Canada's high household debt is the biggest vulnerability facing the economy, while uncertainty about NAFTA is weighing on the outlook, but the Bank of Canada is factoring in the economy's overall performance as it makes its next rate decision, Senior Deputy Governor Carolyn Wilkins said on Thursday.

While some households will find it extremely difficult to cope with higher debt service costs, the central bank expects both the economy and consumption to keep growing, Wilkins said in an interview with Reuters.

"Every household is going to find it more or less difficult, so some households might find it extremely difficult, others will just need to tighten their belt a bit, but overall as you can see from our projection, we expect the economy to continue to grow, we expect consumption to continue to grow."

The bank has raised rates three times since July by a total of 75 basis points and markets expect more tightening this year.

"I think we are being very clear that the biggest vulnerability to the Canadian economy is coming from household indebtedness, high household indebtedness," Wilkins said on the sidelines of a G7 symposium.

"And we've also been very clear that ... uncertainty around how NAFTA will turn out is a major source of uncertainty facing businesses, and Canadians in general, that is weighing on the outlook. We do factor those things in. We also factor in the rest of the economy and how it is performing."

Canada, the United States and Mexico are in talks to modernize the North American Free Trade Agreement. U.S. President Donald Trump has threatened to walk away from the 1994 pact, which he has called a bad deal that hurts U.S. workers.


Wilkins declined to give "a running commentary" on recent economic data, but said GDP growth had shown the quarter got off to "not the strongest start" but remained in line with forecasts.

"When we look at policy, we also take into account some of the factors that we say we are monitoring, including potential output. Governor (Stephen) Poloz has said many times there is in an upcycle often more potential being built as demand strengthens than economists tend to put in their projection," she said.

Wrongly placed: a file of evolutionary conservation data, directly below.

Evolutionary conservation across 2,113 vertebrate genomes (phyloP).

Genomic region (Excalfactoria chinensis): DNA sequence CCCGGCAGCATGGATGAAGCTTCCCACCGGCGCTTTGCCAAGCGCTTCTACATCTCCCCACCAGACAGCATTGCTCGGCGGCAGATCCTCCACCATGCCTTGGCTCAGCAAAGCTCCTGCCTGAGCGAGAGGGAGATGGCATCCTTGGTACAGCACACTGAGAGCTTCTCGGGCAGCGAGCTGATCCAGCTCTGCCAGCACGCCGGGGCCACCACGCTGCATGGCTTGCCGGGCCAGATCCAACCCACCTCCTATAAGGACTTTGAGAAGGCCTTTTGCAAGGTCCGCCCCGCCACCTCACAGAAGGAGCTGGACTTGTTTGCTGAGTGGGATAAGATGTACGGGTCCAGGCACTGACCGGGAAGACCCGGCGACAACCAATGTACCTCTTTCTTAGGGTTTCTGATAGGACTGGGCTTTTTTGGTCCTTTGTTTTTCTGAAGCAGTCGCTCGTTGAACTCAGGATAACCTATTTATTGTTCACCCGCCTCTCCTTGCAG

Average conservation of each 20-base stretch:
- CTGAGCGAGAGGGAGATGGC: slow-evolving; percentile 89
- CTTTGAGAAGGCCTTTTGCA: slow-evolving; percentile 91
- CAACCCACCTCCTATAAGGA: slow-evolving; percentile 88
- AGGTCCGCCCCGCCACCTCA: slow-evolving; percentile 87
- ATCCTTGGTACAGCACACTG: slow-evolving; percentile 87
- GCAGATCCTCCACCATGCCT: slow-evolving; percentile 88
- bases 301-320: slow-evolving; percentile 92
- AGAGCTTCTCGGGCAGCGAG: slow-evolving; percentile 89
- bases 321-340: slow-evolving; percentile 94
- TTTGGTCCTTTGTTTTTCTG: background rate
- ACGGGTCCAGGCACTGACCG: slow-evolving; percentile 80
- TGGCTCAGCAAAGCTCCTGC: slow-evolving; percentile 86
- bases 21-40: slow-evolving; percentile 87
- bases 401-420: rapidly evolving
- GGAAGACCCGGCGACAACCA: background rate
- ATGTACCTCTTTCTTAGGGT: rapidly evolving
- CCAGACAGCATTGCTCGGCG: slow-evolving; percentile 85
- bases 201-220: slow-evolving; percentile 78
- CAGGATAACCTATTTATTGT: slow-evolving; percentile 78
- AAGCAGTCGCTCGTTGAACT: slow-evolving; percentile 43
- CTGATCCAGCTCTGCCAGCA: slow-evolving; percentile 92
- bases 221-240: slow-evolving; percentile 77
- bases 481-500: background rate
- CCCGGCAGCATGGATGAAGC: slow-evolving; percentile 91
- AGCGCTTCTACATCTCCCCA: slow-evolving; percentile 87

Asked whether the recent stock market selloff would affect the bank's path to higher interest rates, Wilkins said asset prices fed through the transmission mechanism and forecasts but only mattered if moves were large and in one direction.

The more important context is that the stock market volatility is happening in an environment of growth and rising bond yields, she said.

"So if you see a context where the economy is strengthening and because of that bond yields are rising, then you would expect adjustments in portfolios," she said.

Canada's main stock index fell on Thursday to its lowest level in nearly five months as a selloff on Wall Street deepened.

While policymakers pay attention to how the markets are pricing in odds for future rate hikes because it gives them insight into what markets expect the bank to do, it is not a source of concern, Wilkins said.

"We find that information very valuable and we also look at it just to see what they expect us to do ... but what markets are expecting or not expecting is rarely a source of concern. Our biggest concern is taking the right decisions to achieve our inflation target," Wilkins said.